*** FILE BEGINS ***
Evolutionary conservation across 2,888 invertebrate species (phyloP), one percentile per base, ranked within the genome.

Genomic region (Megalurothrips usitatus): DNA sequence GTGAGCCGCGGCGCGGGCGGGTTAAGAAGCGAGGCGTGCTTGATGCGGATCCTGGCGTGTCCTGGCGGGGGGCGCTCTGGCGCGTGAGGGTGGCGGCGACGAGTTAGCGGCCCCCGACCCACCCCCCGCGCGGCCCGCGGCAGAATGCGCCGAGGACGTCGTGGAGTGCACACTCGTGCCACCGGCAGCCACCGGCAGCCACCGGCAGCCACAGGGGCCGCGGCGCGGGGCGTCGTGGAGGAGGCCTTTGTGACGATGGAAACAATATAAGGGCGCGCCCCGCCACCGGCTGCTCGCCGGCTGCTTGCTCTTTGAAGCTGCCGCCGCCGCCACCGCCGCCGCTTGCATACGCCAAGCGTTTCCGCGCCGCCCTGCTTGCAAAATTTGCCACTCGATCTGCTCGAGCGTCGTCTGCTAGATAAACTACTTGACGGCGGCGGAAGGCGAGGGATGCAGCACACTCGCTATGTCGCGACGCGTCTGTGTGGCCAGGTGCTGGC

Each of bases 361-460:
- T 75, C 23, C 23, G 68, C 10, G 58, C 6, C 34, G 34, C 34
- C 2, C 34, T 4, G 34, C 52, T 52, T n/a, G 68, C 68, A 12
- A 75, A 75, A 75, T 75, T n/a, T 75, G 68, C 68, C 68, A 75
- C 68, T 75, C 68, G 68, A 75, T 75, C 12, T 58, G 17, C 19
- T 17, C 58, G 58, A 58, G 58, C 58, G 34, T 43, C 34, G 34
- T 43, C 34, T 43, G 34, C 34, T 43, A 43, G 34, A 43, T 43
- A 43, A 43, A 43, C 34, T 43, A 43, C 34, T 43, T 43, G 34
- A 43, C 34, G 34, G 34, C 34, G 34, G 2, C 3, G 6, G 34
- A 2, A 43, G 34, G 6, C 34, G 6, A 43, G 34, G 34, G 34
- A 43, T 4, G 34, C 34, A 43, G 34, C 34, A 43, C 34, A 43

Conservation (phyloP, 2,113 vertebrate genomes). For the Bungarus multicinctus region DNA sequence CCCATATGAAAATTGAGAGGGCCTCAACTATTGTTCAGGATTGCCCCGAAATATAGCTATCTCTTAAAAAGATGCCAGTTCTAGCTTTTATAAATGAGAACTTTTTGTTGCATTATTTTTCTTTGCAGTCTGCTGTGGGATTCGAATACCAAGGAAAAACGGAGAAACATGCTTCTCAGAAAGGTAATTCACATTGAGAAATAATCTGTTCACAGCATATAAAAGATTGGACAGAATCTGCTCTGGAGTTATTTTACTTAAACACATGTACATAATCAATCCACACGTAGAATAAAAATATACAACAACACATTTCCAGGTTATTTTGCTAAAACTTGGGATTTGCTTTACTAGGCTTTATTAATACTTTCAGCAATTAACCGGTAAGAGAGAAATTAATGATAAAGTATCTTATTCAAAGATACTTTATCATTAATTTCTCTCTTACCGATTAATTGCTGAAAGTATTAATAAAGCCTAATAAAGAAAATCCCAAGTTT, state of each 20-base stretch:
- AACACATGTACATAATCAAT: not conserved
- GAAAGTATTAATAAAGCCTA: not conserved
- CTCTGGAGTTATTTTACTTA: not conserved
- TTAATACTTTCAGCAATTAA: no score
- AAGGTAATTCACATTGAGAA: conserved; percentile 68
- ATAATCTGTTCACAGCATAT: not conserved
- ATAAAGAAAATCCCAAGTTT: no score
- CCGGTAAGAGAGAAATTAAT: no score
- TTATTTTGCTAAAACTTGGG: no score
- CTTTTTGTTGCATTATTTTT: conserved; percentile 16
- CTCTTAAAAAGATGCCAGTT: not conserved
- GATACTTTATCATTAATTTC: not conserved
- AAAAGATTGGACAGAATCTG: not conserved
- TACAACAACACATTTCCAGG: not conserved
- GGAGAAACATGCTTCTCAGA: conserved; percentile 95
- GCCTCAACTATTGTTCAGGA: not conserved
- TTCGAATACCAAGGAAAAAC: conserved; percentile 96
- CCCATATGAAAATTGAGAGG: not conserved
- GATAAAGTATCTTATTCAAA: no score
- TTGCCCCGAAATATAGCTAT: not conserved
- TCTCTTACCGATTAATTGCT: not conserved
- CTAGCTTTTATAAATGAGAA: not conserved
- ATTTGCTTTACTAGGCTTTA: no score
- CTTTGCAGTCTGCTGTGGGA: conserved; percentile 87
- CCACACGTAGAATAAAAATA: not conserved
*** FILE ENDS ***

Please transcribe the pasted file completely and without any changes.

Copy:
Evolutionary conservation across 2,888 invertebrate species (phyloP), one percentile per base, ranked within the genome.

Genomic region (Megalurothrips usitatus): DNA sequence GTGAGCCGCGGCGCGGGCGGGTTAAGAAGCGAGGCGTGCTTGATGCGGATCCTGGCGTGTCCTGGCGGGGGGCGCTCTGGCGCGTGAGGGTGGCGGCGACGAGTTAGCGGCCCCCGACCCACCCCCCGCGCGGCCCGCGGCAGAATGCGCCGAGGACGTCGTGGAGTGCACACTCGTGCCACCGGCAGCCACCGGCAGCCACCGGCAGCCACAGGGGCCGCGGCGCGGGGCGTCGTGGAGGAGGCCTTTGTGACGATGGAAACAATATAAGGGCGCGCCCCGCCACCGGCTGCTCGCCGGCTGCTTGCTCTTTGAAGCTGCCGCCGCCGCCACCGCCGCCGCTTGCATACGCCAAGCGTTTCCGCGCCGCCCTGCTTGCAAAATTTGCCACTCGATCTGCTCGAGCGTCGTCTGCTAGATAAACTACTTGACGGCGGCGGAAGGCGAGGGATGCAGCACACTCGCTATGTCGCGACGCGTCTGTGTGGCCAGGTGCTGGC

Each of bases 361-460:
- T 75, C 23, C 23, G 68, C 10, G 58, C 6, C 34, G 34, C 34
- C 2, C 34, T 4, G 34, C 52, T 52, T n/a, G 68, C 68, A 12
- A 75, A 75, A 75, T 75, T n/a, T 75, G 68, C 68, C 68, A 75
- C 68, T 75, C 68, G 68, A 75, T 75, C 12, T 58, G 17, C 19
- T 17, C 58, G 58, A 58, G 58, C 58, G 34, T 43, C 34, G 34
- T 43, C 34, T 43, G 34, C 34, T 43, A 43, G 34, A 43, T 43
- A 43, A 43, A 43, C 34, T 43, A 43, C 34, T 43, T 43, G 34
- A 43, C 34, G 34, G 34, C 34, G 34, G 2, C 3, G 6, G 34
- A 2, A 43, G 34, G 6, C 34, G 6, A 43, G 34, G 34, G 34
- A 43, T 4, G 34, C 34, A 43, G 34, C 34, A 43, C 34, A 43

Conservation (phyloP, 2,113 vertebrate genomes). For the Bungarus multicinctus region DNA sequence CCCATATGAAAATTGAGAGGGCCTCAACTATTGTTCAGGATTGCCCCGAAATATAGCTATCTCTTAAAAAGATGCCAGTTCTAGCTTTTATAAATGAGAACTTTTTGTTGCATTATTTTTCTTTGCAGTCTGCTGTGGGATTCGAATACCAAGGAAAAACGGAGAAACATGCTTCTCAGAAAGGTAATTCACATTGAGAAATAATCTGTTCACAGCATATAAAAGATTGGACAGAATCTGCTCTGGAGTTATTTTACTTAAACACATGTACATAATCAATCCACACGTAGAATAAAAATATACAACAACACATTTCCAGGTTATTTTGCTAAAACTTGGGATTTGCTTTACTAGGCTTTATTAATACTTTCAGCAATTAACCGGTAAGAGAGAAATTAATGATAAAGTATCTTATTCAAAGATACTTTATCATTAATTTCTCTCTTACCGATTAATTGCTGAAAGTATTAATAAAGCCTAATAAAGAAAATCCCAAGTTT, state of each 20-base stretch:
- AACACATGTACATAATCAAT: not conserved
- GAAAGTATTAATAAAGCCTA: not conserved
- CTCTGGAGTTATTTTACTTA: not conserved
- TTAATACTTTCAGCAATTAA: no score
- AAGGTAATTCACATTGAGAA: conserved; percentile 68
- ATAATCTGTTCACAGCATAT: not conserved
- ATAAAGAAAATCCCAAGTTT: no score
- CCGGTAAGAGAGAAATTAAT: no score
- TTATTTTGCTAAAACTTGGG: no score
- CTTTTTGTTGCATTATTTTT: conserved; percentile 16
- CTCTTAAAAAGATGCCAGTT: not conserved
- GATACTTTATCATTAATTTC: not conserved
- AAAAGATTGGACAGAATCTG: not conserved
- TACAACAACACATTTCCAGG: not conserved
- GGAGAAACATGCTTCTCAGA: conserved; percentile 95
- GCCTCAACTATTGTTCAGGA: not conserved
- TTCGAATACCAAGGAAAAAC: conserved; percentile 96
- CCCATATGAAAATTGAGAGG: not conserved
- GATAAAGTATCTTATTCAAA: no score
- TTGCCCCGAAATATAGCTAT: not conserved
- TCTCTTACCGATTAATTGCT: not conserved
- CTAGCTTTTATAAATGAGAA: not conserved
- ATTTGCTTTACTAGGCTTTA: no score
- CTTTGCAGTCTGCTGTGGGA: conserved; percentile 87
- CCACACGTAGAATAAAAATA: not conserved